Henri Matisse The Master: Works from 1917-1952

9 May - 16 August 2008

The Matisse exhibition was graced by by Jean-Mattieu– the great grandson of the artist who was present at the opening ceremony of the exhibition.

The exhibition signifies STPI’s continual dedication towards cultivating appreciation for fine art in all mediums. It aims to provide an opportunity for audiences in Singapore to come up close and personal with works that show the thought processes of a modern art Master. Taking centre stage are lithograph prints by Matisse that showcase his passages to the completed works, while the drawings and paintings act as supplement to this installation.

Matisse’s fascination with form is highlighted in these exquisite studies on the female form and preoccupation with the Oriental inspired interiors and textiles. In these works, Matisse conveys the sensuality of the bare female form not through erotic detail but in the simplicity of his drawings. These simplified forms become one with their surroundings (as in the Orientalist odalisque portrayals), at the same time serving the interests of an artistic experiment in form and composition. These works highlighted the virtuousity of Matisse, where the restraint handling of lines clearly embodies the spirit of the artist.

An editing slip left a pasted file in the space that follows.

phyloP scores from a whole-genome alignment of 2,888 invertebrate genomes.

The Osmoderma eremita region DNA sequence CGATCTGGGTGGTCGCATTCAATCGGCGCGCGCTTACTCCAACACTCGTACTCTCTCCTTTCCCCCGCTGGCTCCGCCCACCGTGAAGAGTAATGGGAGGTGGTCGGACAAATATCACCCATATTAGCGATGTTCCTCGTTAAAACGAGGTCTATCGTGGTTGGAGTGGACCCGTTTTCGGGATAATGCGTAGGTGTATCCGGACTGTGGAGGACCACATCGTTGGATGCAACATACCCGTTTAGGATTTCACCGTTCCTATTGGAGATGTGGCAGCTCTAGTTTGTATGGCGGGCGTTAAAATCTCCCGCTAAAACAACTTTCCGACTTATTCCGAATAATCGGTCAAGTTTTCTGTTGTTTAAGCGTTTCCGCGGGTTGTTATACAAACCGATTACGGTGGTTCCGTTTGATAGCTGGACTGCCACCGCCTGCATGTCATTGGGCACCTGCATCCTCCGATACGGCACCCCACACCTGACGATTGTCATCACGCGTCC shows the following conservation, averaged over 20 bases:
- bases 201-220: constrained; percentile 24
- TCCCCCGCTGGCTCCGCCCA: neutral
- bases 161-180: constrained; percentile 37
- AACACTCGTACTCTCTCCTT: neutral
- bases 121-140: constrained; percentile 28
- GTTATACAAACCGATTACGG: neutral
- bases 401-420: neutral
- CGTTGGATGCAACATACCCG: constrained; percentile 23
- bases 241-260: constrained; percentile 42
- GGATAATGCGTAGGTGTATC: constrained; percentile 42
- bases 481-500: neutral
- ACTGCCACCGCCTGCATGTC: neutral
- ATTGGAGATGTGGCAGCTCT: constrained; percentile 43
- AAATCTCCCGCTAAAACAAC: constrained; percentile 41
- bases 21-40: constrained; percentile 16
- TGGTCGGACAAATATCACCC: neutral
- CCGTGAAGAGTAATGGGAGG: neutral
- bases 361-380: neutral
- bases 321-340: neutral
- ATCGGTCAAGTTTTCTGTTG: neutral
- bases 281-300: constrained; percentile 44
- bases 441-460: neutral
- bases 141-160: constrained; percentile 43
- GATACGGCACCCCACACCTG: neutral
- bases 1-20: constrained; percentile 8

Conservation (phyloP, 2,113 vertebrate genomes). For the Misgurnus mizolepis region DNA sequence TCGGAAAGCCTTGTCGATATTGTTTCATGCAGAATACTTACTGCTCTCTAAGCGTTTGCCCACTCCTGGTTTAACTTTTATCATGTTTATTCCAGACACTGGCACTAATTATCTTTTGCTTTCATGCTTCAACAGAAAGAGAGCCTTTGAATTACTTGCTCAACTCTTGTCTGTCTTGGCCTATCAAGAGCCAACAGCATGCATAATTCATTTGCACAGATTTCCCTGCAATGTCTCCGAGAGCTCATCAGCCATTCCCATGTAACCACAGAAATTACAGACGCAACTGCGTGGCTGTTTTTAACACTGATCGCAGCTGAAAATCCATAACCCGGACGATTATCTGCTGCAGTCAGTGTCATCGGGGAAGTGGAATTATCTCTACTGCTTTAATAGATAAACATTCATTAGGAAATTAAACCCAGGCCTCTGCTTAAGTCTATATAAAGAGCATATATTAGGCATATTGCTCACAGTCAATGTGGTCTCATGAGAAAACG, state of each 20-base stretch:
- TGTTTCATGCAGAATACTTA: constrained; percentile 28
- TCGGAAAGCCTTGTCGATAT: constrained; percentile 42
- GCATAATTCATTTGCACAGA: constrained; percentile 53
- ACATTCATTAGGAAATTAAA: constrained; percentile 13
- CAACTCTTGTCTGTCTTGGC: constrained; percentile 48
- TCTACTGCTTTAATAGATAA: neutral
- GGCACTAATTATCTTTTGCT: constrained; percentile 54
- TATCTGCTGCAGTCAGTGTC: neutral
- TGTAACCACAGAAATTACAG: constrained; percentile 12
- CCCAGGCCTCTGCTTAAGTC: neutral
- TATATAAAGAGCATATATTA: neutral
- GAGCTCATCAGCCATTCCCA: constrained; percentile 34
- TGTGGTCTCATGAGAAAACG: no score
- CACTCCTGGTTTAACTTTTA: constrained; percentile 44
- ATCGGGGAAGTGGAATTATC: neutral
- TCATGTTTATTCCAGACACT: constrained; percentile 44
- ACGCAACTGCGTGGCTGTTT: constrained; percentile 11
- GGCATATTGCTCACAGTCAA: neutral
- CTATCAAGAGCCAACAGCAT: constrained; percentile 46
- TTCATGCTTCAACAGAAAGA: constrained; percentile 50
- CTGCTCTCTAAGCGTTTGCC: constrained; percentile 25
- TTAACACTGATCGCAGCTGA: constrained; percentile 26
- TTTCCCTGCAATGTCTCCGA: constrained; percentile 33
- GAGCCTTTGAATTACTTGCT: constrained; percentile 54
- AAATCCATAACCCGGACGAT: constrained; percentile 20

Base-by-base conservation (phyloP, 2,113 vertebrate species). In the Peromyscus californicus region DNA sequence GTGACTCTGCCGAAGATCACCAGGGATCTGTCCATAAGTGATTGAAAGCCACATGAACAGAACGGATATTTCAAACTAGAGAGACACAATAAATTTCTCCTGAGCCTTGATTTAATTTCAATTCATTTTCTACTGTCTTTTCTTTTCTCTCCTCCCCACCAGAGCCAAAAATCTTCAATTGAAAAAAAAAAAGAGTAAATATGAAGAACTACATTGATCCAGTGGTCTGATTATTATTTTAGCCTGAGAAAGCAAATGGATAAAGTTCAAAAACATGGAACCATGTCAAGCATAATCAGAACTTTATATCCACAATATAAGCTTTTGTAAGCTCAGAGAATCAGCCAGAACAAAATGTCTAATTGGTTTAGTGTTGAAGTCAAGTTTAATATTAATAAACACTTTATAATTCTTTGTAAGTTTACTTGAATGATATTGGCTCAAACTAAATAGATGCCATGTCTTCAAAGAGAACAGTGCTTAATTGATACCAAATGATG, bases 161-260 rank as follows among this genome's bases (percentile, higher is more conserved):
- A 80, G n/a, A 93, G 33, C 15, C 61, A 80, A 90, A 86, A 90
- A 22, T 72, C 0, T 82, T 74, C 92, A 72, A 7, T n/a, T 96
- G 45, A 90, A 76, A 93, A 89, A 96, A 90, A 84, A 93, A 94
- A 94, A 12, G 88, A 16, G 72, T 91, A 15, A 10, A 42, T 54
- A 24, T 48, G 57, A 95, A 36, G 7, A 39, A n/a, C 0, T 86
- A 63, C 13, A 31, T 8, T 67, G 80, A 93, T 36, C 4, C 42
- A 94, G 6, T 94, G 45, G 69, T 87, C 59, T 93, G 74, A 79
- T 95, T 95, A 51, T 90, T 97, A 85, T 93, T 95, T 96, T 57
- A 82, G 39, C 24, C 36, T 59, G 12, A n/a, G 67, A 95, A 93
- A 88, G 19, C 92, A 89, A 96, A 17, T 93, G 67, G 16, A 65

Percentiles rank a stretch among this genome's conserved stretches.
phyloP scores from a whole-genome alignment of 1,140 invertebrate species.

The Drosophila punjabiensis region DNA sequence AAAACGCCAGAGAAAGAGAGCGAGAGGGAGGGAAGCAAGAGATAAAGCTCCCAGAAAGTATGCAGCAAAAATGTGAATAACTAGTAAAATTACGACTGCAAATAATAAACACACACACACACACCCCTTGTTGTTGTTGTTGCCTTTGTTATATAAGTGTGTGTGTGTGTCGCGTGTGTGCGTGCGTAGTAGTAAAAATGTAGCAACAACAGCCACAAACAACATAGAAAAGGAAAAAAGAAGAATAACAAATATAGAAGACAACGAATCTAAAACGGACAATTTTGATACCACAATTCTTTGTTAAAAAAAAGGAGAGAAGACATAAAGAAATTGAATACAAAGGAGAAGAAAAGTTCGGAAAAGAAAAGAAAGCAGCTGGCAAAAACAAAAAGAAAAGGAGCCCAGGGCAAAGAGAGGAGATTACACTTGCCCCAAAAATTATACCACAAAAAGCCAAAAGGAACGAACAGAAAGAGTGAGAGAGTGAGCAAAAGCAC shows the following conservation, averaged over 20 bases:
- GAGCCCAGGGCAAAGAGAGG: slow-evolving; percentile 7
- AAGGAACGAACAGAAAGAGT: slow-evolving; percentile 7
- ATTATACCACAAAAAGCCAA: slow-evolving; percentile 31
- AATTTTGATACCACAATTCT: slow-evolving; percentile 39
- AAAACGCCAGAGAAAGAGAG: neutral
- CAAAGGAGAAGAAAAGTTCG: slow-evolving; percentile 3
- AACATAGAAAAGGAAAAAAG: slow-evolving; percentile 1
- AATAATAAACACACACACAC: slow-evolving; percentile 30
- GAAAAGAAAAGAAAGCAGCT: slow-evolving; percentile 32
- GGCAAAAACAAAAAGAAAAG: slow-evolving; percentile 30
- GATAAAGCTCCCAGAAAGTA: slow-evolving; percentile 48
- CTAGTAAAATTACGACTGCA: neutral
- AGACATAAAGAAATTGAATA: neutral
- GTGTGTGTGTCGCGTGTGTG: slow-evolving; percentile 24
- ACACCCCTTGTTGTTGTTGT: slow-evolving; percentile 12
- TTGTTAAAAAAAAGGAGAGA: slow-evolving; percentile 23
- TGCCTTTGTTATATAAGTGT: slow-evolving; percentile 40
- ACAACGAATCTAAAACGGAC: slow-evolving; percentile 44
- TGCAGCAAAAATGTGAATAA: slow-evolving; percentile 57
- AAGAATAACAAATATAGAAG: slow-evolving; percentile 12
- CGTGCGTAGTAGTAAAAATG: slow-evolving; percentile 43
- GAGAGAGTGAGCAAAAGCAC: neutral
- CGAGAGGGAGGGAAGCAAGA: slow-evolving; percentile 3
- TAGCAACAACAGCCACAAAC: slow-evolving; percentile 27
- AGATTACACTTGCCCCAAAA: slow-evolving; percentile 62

Matisse is deservedly recognised as the artist, together with Picasso, who laid the compositional foundations of modern 20th century art. The two became lifelong friends as well as rivals and are often compared; one key difference between them is that Matisse drew and painted from nature, while Picasso was much more inclined to work from imagination. The subjects painted most frequently by both artists were women and still lifes, with Matisse more likely to place his figures in fully realised interiors. The exhibition is an especially fitting continuation to the previous year’s blockbuster installation, Pablo Picasso: The Vollard Suite. These bodies of work reveal and validate the importance of the print medium in both artists’ explorations and processes towards realising their masterpieces.